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Photograph by Fred Field
Teresita Alvarez-Bjelland

 “Three things make us happy,” says Teresita Alvarez-Bjelland ’76, M.B.A. ’79, quoting a CNN report on the topic: “Sex, exercise—and public service.” She plans to focus on public service this year as the new president of the Harvard Alumni Association (HAA). “It makes us feel good to take care of others,” she explains, “and with the Obama administration’s [call for community and national service] and the economic recession, it’s time to give back something of ourselves.” Service is also a unifying cause for alumni, she notes, because it “cuts across all schools and classes and it brings out the best in everyone and can unite us as a University.”

The three HAA directors’ meetings this year will highlight “Harvard’s role in global public service,” she says, and will include a session with keynote speaker Julio Frenk, dean of the Harvard School of Public Health (see “A Global Health View,” March-April, page 48), as well as meetings and events with faculty members from the Graduate School of Education and the Kennedy School. She also hopes to invite undergraduate and graduate students to share their experiences of overseas public-service-related travel and educational ventures supported by Harvard. “I want to share all the wonderful things that are happening through Harvard around the world.”

As a Cuban native who has lived for more than 25 years in Norway (the land of her husband, Christian Bjelland, M.B.A. ’78), Alvarez-Bjelland knows something about cross-cultural community-building and leadership. “I am Hispanic…by birth and by temperament. I am European by marriage, and place of residence,” she told the graduating seniors during her Class Day speech. “But I am very much American by loyalty and gratitude!” 

With a professional background in advertising and marketing, the Oslo resident has also spent considerable time and energy volunteering for Norwegian and other nonprofit arts and culture organizations, including the Stavanger-based International Chamber Music Festival, the Norway-American Association, and the Stavanger 2008: European Culture City competition. 

Her contributions to the University have spanned more than two decades, ranging from reunion and club activities and admissions interviews (which she began as a Kirkland House tutor in the late 1970s) to various roles on the HAA board, on which she has served since 1995. She received the Radcliffe Distinguished Service Award in 2001, and two years later the College admissions office Hiram Hunn Award for her extensive volunteer work.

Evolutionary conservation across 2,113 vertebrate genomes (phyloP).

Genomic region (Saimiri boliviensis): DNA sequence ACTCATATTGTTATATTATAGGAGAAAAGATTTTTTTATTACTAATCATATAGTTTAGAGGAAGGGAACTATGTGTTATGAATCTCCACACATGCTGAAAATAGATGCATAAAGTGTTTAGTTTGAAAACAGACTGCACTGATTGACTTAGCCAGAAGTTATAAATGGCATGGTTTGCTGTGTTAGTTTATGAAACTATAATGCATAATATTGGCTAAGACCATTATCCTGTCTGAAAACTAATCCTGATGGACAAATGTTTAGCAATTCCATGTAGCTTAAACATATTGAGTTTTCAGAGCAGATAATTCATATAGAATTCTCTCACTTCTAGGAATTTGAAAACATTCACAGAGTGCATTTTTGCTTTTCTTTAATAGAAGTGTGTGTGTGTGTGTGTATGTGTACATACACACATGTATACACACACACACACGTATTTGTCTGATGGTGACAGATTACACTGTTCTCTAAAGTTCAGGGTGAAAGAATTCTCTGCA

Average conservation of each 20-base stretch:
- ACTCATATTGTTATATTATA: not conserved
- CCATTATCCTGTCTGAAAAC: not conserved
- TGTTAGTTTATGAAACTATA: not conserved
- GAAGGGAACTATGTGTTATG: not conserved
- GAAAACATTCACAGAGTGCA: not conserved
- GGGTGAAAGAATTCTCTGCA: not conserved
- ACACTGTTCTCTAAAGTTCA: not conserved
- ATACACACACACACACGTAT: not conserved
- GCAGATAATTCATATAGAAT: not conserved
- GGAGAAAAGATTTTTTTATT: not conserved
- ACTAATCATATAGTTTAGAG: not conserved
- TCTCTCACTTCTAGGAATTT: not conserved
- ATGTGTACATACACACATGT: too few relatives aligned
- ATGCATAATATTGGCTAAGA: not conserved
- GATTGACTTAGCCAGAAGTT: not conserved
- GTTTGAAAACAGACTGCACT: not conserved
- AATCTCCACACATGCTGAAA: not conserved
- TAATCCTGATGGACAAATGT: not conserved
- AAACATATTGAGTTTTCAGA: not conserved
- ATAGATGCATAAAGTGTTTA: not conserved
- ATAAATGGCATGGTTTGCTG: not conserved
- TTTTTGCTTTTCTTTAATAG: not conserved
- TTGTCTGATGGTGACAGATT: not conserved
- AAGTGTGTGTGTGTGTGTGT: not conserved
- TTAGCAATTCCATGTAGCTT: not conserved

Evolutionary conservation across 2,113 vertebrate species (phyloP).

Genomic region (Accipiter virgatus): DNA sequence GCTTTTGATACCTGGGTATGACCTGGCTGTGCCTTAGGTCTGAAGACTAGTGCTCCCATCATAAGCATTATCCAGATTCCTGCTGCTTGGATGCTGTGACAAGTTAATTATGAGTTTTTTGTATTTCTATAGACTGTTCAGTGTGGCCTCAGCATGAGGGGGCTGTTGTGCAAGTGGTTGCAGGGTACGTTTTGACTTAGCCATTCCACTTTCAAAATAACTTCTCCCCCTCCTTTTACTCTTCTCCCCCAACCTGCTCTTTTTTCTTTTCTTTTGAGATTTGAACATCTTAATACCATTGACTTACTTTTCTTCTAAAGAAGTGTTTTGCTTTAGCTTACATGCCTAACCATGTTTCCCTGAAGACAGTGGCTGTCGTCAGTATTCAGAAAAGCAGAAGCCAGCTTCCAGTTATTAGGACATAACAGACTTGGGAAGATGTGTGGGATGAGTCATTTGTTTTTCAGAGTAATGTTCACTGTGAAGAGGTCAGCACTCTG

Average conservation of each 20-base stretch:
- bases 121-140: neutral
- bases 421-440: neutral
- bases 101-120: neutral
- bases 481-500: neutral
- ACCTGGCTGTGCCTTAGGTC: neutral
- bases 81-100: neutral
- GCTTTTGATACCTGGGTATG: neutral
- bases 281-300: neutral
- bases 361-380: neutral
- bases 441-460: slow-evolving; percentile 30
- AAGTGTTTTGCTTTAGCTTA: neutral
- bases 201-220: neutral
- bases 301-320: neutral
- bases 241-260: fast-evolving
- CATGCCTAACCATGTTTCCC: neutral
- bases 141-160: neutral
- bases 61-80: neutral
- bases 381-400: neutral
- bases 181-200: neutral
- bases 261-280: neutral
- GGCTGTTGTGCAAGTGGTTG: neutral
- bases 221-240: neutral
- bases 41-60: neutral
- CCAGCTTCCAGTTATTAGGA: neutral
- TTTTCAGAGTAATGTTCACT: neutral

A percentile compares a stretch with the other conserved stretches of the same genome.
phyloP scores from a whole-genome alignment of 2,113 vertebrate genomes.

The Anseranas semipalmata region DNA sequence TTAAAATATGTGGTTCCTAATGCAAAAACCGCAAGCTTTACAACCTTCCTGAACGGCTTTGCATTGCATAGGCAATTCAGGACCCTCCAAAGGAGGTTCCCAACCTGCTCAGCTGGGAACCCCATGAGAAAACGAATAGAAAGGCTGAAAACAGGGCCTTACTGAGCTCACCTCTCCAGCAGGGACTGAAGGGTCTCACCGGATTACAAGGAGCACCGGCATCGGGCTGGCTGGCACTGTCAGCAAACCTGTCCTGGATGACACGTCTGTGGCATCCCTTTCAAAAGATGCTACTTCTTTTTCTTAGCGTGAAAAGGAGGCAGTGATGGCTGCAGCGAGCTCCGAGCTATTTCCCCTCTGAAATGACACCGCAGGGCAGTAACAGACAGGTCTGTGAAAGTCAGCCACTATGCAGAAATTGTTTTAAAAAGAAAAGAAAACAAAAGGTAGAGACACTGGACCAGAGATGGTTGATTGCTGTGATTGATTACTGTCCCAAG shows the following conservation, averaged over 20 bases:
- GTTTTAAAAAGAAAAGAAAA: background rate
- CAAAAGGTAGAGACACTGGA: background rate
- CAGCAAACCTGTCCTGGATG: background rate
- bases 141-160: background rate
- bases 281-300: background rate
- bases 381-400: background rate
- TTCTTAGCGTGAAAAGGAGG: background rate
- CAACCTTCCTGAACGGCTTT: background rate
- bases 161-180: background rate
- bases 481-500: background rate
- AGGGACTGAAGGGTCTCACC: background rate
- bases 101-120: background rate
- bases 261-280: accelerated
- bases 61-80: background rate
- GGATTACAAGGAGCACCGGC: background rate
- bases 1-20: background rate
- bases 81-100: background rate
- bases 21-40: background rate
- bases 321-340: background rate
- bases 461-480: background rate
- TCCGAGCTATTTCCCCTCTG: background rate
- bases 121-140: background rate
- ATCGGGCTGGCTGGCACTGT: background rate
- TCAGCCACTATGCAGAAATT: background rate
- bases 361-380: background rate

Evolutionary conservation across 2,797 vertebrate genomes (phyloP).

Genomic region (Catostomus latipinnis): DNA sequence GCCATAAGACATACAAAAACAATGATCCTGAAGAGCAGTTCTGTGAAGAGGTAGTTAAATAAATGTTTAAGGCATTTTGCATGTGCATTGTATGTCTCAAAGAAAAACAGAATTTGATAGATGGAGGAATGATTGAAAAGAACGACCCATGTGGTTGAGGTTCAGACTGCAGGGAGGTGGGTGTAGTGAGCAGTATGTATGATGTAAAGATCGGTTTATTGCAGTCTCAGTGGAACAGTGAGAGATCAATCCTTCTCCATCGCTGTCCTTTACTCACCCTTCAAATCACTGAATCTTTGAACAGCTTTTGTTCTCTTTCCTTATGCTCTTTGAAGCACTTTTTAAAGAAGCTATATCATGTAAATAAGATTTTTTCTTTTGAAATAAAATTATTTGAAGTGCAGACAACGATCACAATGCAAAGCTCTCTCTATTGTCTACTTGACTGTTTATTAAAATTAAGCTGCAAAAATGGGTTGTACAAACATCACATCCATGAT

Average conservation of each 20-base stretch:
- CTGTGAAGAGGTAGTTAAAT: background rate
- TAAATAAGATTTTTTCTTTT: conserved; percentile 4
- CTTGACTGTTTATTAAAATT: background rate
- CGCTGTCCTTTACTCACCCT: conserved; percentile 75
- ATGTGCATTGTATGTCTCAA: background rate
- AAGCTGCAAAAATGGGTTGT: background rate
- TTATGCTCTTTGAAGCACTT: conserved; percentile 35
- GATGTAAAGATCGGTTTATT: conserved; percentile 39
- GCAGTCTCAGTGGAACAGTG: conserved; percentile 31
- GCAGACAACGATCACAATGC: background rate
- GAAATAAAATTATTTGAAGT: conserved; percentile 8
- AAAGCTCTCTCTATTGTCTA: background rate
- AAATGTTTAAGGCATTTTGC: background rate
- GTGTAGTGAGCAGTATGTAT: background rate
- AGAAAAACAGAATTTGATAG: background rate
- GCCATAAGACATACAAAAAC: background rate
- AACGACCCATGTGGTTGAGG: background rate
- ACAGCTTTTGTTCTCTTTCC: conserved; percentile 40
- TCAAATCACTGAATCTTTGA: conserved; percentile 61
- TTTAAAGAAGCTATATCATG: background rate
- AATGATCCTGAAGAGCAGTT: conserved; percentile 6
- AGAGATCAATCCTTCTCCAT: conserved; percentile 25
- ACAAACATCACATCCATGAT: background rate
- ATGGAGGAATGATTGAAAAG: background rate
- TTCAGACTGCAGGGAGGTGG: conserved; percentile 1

“You get involved as a way to give back,” Alvarez-Bjelland explains. “I was grateful from day one with the opportunities I had just being here; this place opened up a whole new world for me.” Even moving to Cambridge was a giant culture shock. The atmosphere was nothing like the warm, tropical lifestyle she had always known with her family. (She says she has never adjusted to the Norwegian climate—and plans to be buried in Miami.) “People have asked me, ‘Did you feel discriminated against?’” she says. “Never. Not once. People were always very nice to me; they went out of their way to be nice. I was the American Dream—this Cuban refugee who made it to Harvard.” 

In 1962, Alvarez-Bjelland moved with her family from Cuba to Miami. Talented at math, she soon learned English, rising to the top of her high-school class—the largest senior class in Florida history at the time—and was named valedictorian. Alvarez-Bjelland jokes that she concentrated in “people” at Harvard, “because I like to talk and I’m always talking and meeting new friends.” (In fact, she chose psychology and social relations.) Elected her class’s First Marshal in her senior year, she recalls giving part of her speech in Spanish to honor her father who was in the audience: “Gracias, Papi, por todo lo que tu y Mami han hecho por mí. (“Thanks, Papi, for all you and Mami have done for me”).

After graduating, she spent a year at the London School of Economics, then returned to Harvard for business school. Later she worked in marketing and advertising in Denmark for four years, but ultimately left a full-time job as managing director of Bates Advertising in Norway to be home with her children, Tracy ’08 and Christian ’10 Bjelland. She is currently a freelance consultant, but is glad to focus this year on the HAA and other University activities. “My kids associate Harvard with ‘Mommy being happy,’” she says. “When I got the Hiram Hunn Award, I said, ‘You must be giving me this because you want me to work another 24 years.’ Well, I am still here.” 

Her work for Harvard is a form of public service, she says; it’s a way to promote the resonant results of research, scholarship, and the arts. “I am still receiving wonderful inspiration and pride in all the things Harvard is involved with, like stem-cell research—this was so important to do, especially during the Bush administration,” she says. “We should all try to focus on something greater than ourselves. That’s what gives us hope for the future.”